So what is it that sets Solaris apart and places it into the highest pantheon not just of science fiction movies but of films in general?

Well, first there is the fact that Tartovsky seems only peripherally interested in the actual plot of the film, and much more interested in exploring the more esoteric questions that the setting and circumstances raise. We actually spend the first third or so of the film not on the space station, but on Earth, as Kelvin prepares to leave his home planet for the possibly one-way trip to the station.

sol5These preparations, however, are not of the usual filmic variety involving training for the mission or even saying goodbye to loved ones, though there is a bit of the latter, as the action during this section does take place on Kelvin’s father’s farm. Instead, Tartovsky chooses to focus his camera on the man himself and his surroundings as he contemplates just what the voyage might mean and what he may be leaving behind forever. Again, in the hands of a lesser film maker, these scenes could very well turn maudlin or come across as overly melodramatic, but because Tartovsky knows and is able to get exactly what he wants from his actors, it never strays into that territory.

The director is also wisely willing to give the film  – throughout, and not just in these scenes -room to breathe and to spend plenty of time creating and exploring Kelvin’s surroundings and how they reflect the inner conflicts that are stirring in the psychologist’s mind, and as far as is possible, in his soul.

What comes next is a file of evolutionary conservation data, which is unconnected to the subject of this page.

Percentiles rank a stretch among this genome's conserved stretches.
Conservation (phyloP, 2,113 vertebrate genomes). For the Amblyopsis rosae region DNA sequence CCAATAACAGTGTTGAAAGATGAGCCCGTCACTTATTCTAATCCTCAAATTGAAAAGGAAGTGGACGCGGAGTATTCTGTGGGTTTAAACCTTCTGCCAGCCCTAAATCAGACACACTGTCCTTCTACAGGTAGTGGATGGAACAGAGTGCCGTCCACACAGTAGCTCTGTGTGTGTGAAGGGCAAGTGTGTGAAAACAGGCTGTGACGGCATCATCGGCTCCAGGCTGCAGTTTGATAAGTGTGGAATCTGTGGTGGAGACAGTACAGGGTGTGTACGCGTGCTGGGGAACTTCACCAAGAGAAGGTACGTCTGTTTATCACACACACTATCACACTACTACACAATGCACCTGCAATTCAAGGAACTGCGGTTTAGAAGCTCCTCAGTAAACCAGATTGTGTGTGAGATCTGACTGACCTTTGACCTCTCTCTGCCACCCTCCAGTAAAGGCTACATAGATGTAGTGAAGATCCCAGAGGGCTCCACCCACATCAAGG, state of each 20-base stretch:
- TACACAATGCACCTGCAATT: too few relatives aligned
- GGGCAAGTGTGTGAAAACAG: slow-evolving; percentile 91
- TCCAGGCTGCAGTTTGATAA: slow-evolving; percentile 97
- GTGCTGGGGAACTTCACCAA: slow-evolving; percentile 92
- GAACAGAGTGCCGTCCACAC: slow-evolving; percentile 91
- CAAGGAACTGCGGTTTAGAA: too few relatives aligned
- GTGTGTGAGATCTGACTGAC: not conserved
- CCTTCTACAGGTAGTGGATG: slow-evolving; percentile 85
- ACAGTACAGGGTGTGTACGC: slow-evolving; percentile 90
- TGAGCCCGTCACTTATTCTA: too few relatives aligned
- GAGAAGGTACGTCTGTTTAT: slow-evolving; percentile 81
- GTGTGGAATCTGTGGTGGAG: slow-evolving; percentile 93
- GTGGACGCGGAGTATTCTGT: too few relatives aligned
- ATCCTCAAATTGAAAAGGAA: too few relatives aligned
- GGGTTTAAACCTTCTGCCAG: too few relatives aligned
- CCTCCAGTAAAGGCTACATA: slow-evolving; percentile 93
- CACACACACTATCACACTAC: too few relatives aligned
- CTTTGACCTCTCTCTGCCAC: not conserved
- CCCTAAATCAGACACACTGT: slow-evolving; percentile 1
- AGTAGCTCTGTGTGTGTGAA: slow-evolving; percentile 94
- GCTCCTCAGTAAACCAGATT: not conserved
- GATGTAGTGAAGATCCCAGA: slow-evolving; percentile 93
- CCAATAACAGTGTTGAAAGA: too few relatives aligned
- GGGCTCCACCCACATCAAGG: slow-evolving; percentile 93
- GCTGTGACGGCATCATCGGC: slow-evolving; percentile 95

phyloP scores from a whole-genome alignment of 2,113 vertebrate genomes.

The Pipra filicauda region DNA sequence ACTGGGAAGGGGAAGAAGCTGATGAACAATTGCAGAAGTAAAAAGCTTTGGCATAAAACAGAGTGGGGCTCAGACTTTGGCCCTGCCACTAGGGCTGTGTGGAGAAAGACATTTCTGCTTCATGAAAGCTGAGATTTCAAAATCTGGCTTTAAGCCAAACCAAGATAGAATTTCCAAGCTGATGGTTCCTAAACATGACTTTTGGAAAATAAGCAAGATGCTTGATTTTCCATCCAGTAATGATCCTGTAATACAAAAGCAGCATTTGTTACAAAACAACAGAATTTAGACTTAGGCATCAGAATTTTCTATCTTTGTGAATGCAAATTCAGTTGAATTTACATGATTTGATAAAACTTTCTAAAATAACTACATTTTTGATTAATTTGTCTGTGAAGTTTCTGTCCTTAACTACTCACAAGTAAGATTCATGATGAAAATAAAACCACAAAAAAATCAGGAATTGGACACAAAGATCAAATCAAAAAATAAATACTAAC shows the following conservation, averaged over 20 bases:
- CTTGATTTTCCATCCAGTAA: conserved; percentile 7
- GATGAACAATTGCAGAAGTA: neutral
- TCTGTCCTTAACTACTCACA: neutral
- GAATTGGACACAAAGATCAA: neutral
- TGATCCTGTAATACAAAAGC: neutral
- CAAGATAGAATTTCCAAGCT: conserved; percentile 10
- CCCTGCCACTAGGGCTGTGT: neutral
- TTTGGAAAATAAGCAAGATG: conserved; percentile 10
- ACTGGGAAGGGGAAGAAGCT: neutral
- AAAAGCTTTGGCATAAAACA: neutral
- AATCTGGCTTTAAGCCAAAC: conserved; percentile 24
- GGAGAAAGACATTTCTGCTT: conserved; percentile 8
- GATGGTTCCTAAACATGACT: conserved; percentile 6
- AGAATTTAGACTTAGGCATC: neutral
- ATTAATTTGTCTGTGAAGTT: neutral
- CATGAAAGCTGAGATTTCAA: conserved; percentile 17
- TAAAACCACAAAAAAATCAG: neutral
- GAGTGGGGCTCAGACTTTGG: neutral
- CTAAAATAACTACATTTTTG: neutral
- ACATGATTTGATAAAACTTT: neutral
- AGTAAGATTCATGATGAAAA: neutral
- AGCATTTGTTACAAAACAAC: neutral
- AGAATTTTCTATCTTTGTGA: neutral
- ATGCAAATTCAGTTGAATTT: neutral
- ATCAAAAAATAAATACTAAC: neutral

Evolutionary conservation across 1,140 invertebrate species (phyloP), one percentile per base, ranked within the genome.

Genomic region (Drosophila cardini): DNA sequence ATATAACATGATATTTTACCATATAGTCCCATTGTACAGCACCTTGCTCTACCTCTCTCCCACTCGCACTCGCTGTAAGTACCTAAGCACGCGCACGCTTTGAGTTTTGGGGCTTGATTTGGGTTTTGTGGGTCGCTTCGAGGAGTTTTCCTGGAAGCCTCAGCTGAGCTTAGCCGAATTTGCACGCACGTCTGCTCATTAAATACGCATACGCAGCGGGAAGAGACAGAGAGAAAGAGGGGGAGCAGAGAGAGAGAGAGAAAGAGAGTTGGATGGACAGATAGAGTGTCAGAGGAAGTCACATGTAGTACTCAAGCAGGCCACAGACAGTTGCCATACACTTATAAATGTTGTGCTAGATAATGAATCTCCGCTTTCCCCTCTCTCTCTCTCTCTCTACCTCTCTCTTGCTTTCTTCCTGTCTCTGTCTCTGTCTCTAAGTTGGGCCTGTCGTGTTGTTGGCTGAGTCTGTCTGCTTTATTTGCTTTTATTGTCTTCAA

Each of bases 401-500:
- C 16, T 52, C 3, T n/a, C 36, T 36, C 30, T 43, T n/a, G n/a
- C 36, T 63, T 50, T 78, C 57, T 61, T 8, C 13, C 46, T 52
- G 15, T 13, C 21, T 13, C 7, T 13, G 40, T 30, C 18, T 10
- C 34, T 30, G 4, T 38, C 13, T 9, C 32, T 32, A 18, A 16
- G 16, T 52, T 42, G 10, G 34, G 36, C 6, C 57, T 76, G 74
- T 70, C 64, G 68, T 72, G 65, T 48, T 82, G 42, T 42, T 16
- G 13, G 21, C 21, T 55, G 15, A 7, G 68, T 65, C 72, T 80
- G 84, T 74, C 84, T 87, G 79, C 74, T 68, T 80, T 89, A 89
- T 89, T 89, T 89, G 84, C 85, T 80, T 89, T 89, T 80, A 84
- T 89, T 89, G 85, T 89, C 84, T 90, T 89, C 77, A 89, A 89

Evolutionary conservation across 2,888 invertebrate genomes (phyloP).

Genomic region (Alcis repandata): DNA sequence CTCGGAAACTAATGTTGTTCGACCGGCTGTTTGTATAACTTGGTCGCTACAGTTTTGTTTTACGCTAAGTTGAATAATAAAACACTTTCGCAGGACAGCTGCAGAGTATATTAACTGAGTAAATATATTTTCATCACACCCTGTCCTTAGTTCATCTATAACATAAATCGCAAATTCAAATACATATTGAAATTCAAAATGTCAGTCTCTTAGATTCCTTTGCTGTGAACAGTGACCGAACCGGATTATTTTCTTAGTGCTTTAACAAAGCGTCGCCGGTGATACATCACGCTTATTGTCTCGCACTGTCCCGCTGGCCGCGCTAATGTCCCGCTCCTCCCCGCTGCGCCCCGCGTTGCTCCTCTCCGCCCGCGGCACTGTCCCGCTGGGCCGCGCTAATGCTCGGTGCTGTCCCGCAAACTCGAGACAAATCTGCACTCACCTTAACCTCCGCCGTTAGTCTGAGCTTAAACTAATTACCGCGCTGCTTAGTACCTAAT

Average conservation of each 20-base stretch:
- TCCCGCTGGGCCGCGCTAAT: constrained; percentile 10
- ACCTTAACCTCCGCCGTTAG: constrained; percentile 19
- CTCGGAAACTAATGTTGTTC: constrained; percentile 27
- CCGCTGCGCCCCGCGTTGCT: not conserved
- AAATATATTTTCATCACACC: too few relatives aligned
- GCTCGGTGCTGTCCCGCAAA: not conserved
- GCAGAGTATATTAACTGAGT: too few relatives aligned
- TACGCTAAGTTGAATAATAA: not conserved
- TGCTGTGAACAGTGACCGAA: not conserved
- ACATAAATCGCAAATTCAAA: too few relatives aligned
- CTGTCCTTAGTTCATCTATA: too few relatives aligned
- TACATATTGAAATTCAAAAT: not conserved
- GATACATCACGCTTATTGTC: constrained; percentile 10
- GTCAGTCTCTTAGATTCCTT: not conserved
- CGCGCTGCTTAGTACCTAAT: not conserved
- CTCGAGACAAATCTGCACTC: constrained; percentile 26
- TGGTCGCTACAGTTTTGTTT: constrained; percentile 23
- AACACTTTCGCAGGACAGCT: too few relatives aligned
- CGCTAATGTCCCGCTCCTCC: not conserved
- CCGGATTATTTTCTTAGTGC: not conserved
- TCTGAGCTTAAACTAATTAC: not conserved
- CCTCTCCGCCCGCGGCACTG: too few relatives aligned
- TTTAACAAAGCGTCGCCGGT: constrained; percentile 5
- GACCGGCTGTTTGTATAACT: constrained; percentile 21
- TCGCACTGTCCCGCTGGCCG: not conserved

sol6Even once Kelvin arrives on the space station, the director does not rush the plot forward, Instead he chooses to let us, along with Kelvin, discover what is going on slowly, as he is again not really interested in the plot itself, but in what it might mean to Kelvin, to the other scientists on the station, to the future of space exploration, and perhaps even to the future of the human race as a whole and to our understanding of and ultimate relationship to life forms that are far different to our own.

In other words, hugely simplified: what is our place in the universe?

sol7Again, however, and as stated and restated above, Tartovsky really is far from interested in simply turning this into some kind of humanity versus the aliens sci-fi shoot-em-up as the trailer seems to imply, nor is he interested in trying to find quick and easy answers to the questions that he raises. As a matter of fact, he never actually even bothers to try to answer many of them, instead wisely retaining his focus on the effects of these questions and even the raising of them on Kelvin and on the other members of the crew of the space station.